Renaissance Kingdoms – So You Want To Be a Renaissance Man?
By Jordan Hall (ApocaRUFF), OnRPG Journalist
Renaissance Kingdoms is a browser-based MMORPG set in the European Renaissance era. It is developed and maintained by Celsius Online, who have developed other, similar games based on the Aztecs and ancient Japan. Celcius does their best to present the players with a deep and diverse gameworld that simulates the Renaissance while staying fun. You are capable of doing just about anything you would be able to do in the real Renaissance. If you are looking for a great browser-based role play experience, this is the place to look.
The Cash Shop
Renaissance Kingdoms is a free to play game. Unfortunately, as with all things, nothing is truly free and there is a cash shop that funds the game. You can buy in-game money, skill boost, special packages that give bonuses, clothing and many other items that you would expect to find in a cash shop. Some would take a look at this cashshop and instantly label it as pay-to-win and that is quite understandable. A majority of games that offer this kind of cash shop are.
However, I personally would not say that the cash shop is over-powered due to the nature of the game. While there is PvP, and having high stats is good, it would cost you a decent chunk of change if you wanted to buy your way into the game. This leads me to believe that it is not done often, as most people who are willing to invest large sums of money into games do it for instant gratification, and the design of Renaissance Kingdoms does not allow for that to be possible.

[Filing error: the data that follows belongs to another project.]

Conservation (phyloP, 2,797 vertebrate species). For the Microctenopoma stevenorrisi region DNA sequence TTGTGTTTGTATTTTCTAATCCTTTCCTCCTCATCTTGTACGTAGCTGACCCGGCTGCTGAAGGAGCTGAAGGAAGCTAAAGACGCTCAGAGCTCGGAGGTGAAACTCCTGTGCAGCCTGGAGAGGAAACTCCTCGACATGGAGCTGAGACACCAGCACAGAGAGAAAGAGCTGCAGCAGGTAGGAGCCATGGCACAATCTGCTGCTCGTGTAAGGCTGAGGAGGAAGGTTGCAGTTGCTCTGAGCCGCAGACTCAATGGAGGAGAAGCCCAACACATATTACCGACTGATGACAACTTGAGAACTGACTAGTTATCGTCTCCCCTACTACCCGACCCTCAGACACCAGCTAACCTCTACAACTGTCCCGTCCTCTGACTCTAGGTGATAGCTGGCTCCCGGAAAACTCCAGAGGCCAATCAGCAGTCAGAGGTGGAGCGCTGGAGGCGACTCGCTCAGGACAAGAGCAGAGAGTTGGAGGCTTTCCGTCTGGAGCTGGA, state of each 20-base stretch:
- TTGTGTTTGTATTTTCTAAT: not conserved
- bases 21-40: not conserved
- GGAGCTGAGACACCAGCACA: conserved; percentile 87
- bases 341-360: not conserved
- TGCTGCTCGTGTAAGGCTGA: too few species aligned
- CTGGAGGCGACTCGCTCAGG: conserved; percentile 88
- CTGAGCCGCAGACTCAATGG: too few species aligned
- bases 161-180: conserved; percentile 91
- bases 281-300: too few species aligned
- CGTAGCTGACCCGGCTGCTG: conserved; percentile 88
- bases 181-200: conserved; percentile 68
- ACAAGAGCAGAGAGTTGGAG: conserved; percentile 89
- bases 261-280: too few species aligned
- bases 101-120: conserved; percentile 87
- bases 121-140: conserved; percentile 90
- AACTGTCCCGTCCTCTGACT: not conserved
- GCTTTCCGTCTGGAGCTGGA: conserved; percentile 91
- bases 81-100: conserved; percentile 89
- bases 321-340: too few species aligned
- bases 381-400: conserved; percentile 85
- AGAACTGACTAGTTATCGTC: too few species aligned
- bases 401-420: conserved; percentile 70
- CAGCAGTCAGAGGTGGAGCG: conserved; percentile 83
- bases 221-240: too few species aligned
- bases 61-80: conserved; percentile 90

The customization in Renaissance Kingdoms is not very extensive. In fact, it is almost non-existent at character creation. Later on, you can purchase custom portraits in the games cash shop, but you are stuck with what you get for your avatar when you first make your account. As you progress through the game, there are many different paths that you can take in terms of professions. Unfortunately, the lack of meaningful customization at player creation really retracts from the score I will give the game in this area.
Renaissance Kingdoms has recently gone through a bit of a user interface overhaul. While it wasn’t bad before, this enhancement is definitely a welcome thing and really what encouraged us to give the game a look. Besides the interface, the artwork in the game is superb. The cartoony nature of the art style fits well with the game. While I have nothing but compliments for the current graphics, it would be nice if some of the menus that lack artwork got some.
Community plays a big role in Renaissance Kingdoms. Everything is player driven, and I mean everything. The town you join as a peasant is ran by a player mayor and council. Even the new player tutorial is attached to a real player, even if the responses and task are pre-generated. The bread you buy is made by a baker, who bought the flour from a miller, who bought their wheat from a farmer, who hired another player to work his farm. Everything is part of an intricate system that requires people to rely on each other, just as you would need to do in the real world.
The community itself, from what I have seen, is great. They are extremely helpful to new players. But keep in mind, the game is split up into different kingdoms, and each kingdom has several cities. A majority of my interactions with players are from the other citizens of Glasgow, a city in the Kingdom of Scotland. Which reminds me, a majority of your player interaction will happen in the tavern, where people go to chat, hear news, and buy drinks for each other.
Renaissance Kingdoms is one of the most complex browser games I have ever played. Heck, it’s one of the most complex games I’ve played in general. I do not mean that it’s hard to learn – it’s not, though it will take a bit of research in the beginning. What I mean is that the game has so many different things that are required to be done to keep society moving, that players are forced to work together out of necessity. This is something that, at least in my opinion, even the most advanced sandbox games to date fail at.